rabbi computer 88.
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Eighty-seven percent of haredi rabbis and 82% of national religious rabbis believe that the Internet is harmful to religious values, a study surveying rabbis' attitudes towards the mass media showed on Tuesday.
In the survey - conducted by the Holon Institute of Technology and the Lifshitz Religious Education College - Israeli rabbis were found to be very critical of the coverage of religion by the media.
Questions were aimed at assessing rabbis' perceptions of the Israeli media. Despite a belief by the majority that the Internet was dangerous, all rabbis believed in the freedom of speech and the free press.
When asked to rate the danger posed by Internet usage, 95% of all orthodox rabbis said that the press damaged religious values `to some extent', `to a great extent' or `to a very great extent', in contrast to the 31% of non-orthodox rabbis who replied similarly.
Similar findings were found in rabbis' attitudes to radio, cinema, and theater. However, non-orthodox rabbis were more inclined to view the Internet as damaging to religious values.
Although most rabbis agreed that people have a right to attain knowledge, many differences were found over whether rabbis agreed with the principle `to a great extent' or a `very great extent'.
Ninety percent of Reform and Conservative rabbis, 77% of national religious, 45% of national haredi, and 41% of haredi rabbis `agreed to a great extent' or `agreed to a very great extent' with the principle of a right to information.
Place of birth seemed to have an effect on the views of Israeli rabbis.
Rabbis from all religious streams born in English-speaking countries (83%) and those born in Israel (61%) `agreed to great extent' or `agreed to a very great extent' with the principle of the right to know in contrast to rabbis born in eastern Europe (39%) and in Arab countries (17%).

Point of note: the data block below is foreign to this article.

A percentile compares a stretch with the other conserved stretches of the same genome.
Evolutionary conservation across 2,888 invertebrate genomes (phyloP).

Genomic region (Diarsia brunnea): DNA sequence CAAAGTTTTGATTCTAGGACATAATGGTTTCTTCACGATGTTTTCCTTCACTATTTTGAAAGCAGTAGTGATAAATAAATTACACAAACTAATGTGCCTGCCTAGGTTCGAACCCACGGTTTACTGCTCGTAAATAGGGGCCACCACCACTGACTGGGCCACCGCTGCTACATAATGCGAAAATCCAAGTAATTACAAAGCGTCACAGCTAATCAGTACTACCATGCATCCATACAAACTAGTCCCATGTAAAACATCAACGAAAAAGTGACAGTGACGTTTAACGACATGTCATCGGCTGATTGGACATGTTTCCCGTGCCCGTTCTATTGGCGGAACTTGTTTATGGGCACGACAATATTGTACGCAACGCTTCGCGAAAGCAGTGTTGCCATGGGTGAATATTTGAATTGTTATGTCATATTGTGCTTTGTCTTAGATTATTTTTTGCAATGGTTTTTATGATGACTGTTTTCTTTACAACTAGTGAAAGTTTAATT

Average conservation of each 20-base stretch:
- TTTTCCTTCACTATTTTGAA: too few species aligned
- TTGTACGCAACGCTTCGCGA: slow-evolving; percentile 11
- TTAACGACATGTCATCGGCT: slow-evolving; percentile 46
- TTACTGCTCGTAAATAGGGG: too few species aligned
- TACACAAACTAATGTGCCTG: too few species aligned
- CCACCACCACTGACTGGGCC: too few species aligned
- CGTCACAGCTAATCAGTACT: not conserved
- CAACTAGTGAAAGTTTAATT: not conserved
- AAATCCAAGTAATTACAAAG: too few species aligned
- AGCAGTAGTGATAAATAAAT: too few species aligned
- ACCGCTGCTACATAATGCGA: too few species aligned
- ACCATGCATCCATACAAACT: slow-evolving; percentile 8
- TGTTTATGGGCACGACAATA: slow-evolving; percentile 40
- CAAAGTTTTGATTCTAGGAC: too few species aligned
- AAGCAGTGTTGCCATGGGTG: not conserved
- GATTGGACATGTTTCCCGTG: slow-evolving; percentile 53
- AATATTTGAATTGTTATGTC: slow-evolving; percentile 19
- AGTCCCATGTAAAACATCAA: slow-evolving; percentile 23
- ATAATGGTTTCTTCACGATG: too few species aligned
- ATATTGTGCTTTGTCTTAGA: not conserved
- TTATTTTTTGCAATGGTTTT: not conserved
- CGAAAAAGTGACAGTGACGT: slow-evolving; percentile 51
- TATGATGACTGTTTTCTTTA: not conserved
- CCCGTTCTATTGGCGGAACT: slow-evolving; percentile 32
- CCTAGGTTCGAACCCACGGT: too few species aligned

Freedom of the press, although championed less than the principle of a right to attain knowledge was still considered a right by many rabbis.
Ninety-six percent of Reform and Conservative rabbis; 47% of national religious; 33% of national haredi rabbis, and 26% of haredi rabbis agreed 'to a great extent' or 'to a very great extent' with the right of freedom of the press. Rabbis born in English-speaking countries were more inclined than rabbis from other backgrounds to acknowledge this right.
Most orthodox rabbis (89% of mainstream national religious, national haredi, and haredi) favored supervision of the media `to some extent', to `a great extent' or to `a very great extent', as opposed to 48% of non-orthodox rabbis (Conservative rabbis favoring supervision more than reform rabbis). Rabbis born in English-speaking countries were less prone to favor supervision of the press (35%) than were Israeli-born rabbis (64%), eastern European rabbis (76%) or rabbis born in Arab countries (78%). Rabbis of all streams who favored supervision of the press preferred that this be done by a public body than by rabbis. Most haredi rabbis also preferred this monitoring to be done by a public body (62%) than by a rabbinical body (38%).
A wide variety of responses were given when asked whether scandalous information exposing crimes committed by rabbis should be reported: 100% of non-orthodox rabbis favored its exposure in contrast to 23% of haredi rabbis and 59% of national religious rabbis.
Yet rabbis of all streams believed that such publicity was a deterrent: 76% of orthodox rabbis and 62% of non-orthodox rabbis believed that such publicity served as a deterrent 'to some extent', 'to a great extent,' or 'to a very great extent.'
Despite the rabbis' negative impressions of the mass media, when asked whether conflict between religion and the media was inevitable, only 8% of rabbis of all streams entirely agreed, 18% 'agreed a lot,' in contrast to 30% who 'did not agree,' 22% who agreed slightly, and 23% who `agreed.'
The study, lead by Dr. Yoel Cohen, was based on answers given by over 300 rabbis from haredi, mainstream national religious, national haredi, conservative and reform sects.
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